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Wednesday, June 10, 2015

Week of June 7, 2015

"Faith seeking understanding"--I can't remember exactly whence comes the phrase.  Seems like St. Augustine, but I'm not sure.  (...Nope, I was wrong.  Google says St. Anselm of Cantebury...)  The phrase lures me.  It's an invitation to continue the everyday functions of the mind (the ones we use to maneuver our most basic encounters) amid the realm of our scriptures.  The phrase seems to assume balance in its verbiage.  Here, faith "seeks"; and, that's the point.


I always thought faith was true understanding--"Faith is understanding." The problem with this phrase is that there's no use seeking what we've already found.  I'm a seeker by nature, always have been and always will be.  How about you?  Like with Thomas in one of the gospel stories, a resurrected, hole-y Jesus would meet with an incorrigible doubter were he to spend time with me today.  Trust is a letting-go, indeed, but it seems prudent to seek out that into which we let go completely.
"Heresy!" one may cry.
"That's fair, my faithful friend," say I;
but, my concern lies in the fact that the reasoning with which my faithful friend might make such a judgement is the very reasoning for which I'd be judged in making my judgement (that we should seek out that into which we let go completely).  Are we to shun our everyday, mental resources when we encounter the deeper truths of our mythos, tossing aside the paddles of our vessel in order to sing "merely, life is but a dream"?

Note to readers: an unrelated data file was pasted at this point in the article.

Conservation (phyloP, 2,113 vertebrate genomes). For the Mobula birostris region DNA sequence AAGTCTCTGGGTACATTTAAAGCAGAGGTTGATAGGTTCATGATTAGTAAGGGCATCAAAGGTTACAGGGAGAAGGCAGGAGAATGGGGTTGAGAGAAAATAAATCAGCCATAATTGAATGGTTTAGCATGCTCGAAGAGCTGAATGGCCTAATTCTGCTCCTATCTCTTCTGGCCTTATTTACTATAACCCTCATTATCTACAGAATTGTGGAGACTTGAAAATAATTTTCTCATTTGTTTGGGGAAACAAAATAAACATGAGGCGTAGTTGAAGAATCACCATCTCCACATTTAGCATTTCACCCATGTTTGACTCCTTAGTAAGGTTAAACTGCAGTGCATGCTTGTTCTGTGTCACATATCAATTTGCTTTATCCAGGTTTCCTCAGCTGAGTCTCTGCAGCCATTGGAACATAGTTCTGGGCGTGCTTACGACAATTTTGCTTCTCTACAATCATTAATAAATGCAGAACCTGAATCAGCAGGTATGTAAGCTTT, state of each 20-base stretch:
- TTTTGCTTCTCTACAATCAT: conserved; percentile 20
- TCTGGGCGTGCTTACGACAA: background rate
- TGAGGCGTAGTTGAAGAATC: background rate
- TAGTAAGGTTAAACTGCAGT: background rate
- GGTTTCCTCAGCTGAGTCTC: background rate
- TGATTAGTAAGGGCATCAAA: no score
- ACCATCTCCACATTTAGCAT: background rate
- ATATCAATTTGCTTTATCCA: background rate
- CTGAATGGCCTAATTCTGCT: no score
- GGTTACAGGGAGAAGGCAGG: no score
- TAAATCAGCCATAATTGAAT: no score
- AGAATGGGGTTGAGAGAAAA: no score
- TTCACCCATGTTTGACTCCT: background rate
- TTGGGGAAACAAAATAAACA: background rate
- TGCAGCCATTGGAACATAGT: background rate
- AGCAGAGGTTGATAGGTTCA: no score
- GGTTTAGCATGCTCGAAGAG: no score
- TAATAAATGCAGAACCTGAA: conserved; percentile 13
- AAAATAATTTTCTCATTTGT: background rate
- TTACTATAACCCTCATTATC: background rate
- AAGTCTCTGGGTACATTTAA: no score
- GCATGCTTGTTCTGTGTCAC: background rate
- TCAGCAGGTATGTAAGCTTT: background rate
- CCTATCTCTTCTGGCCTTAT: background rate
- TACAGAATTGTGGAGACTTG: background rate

"Faith seeking understanding" is a phrase that encourages the search.  The Church, despite her terrible history of snuffing out honest seekers (see pretty much every era of humanity), actually embraces our quest and search for God.  At her best, she has nothing to fear.  At her worst, she is the very thing to be feared.  Even we Reformed catholics (universal churchmen), I'm sorry to say, escaped the burning stake only to stand in its smoky shadow, gazing up in relief as those we deemed heretics burned on our cue.  

For St. Anselm, balance seems to be crucial.  Faith is first, then comes the deeper waters of understanding.  The fine line, in my mind, is the one on which we teeter between a return to the Dark Ages--where faith becomes a blind following and an end in and of itself--on one side and a never-ending black hole of anchor-less-ness, a forever free-fall into a motionless vacuum of fruitless striving on the other side.  With the balance of "faith seeking understanding," maybe we enter this event horizon with an unbreakable anchor.  This anchor gives us the assurance and courage we need to explore the dark depths.  In Jungian terms, we circumvent the mandala in our ongoing process of individuation, never reaching the center; but, we do so AS THE VERY CENTER: the Self.  In our gospel stories, the resurrected Christ embodies that very Self.  Thus, he becomes the very anchor of faith.

This is too complex for me.  All I know is that I'll always ask the question: Does faith add up?  Holding the anchor fast, I'm going to have fun exploring!

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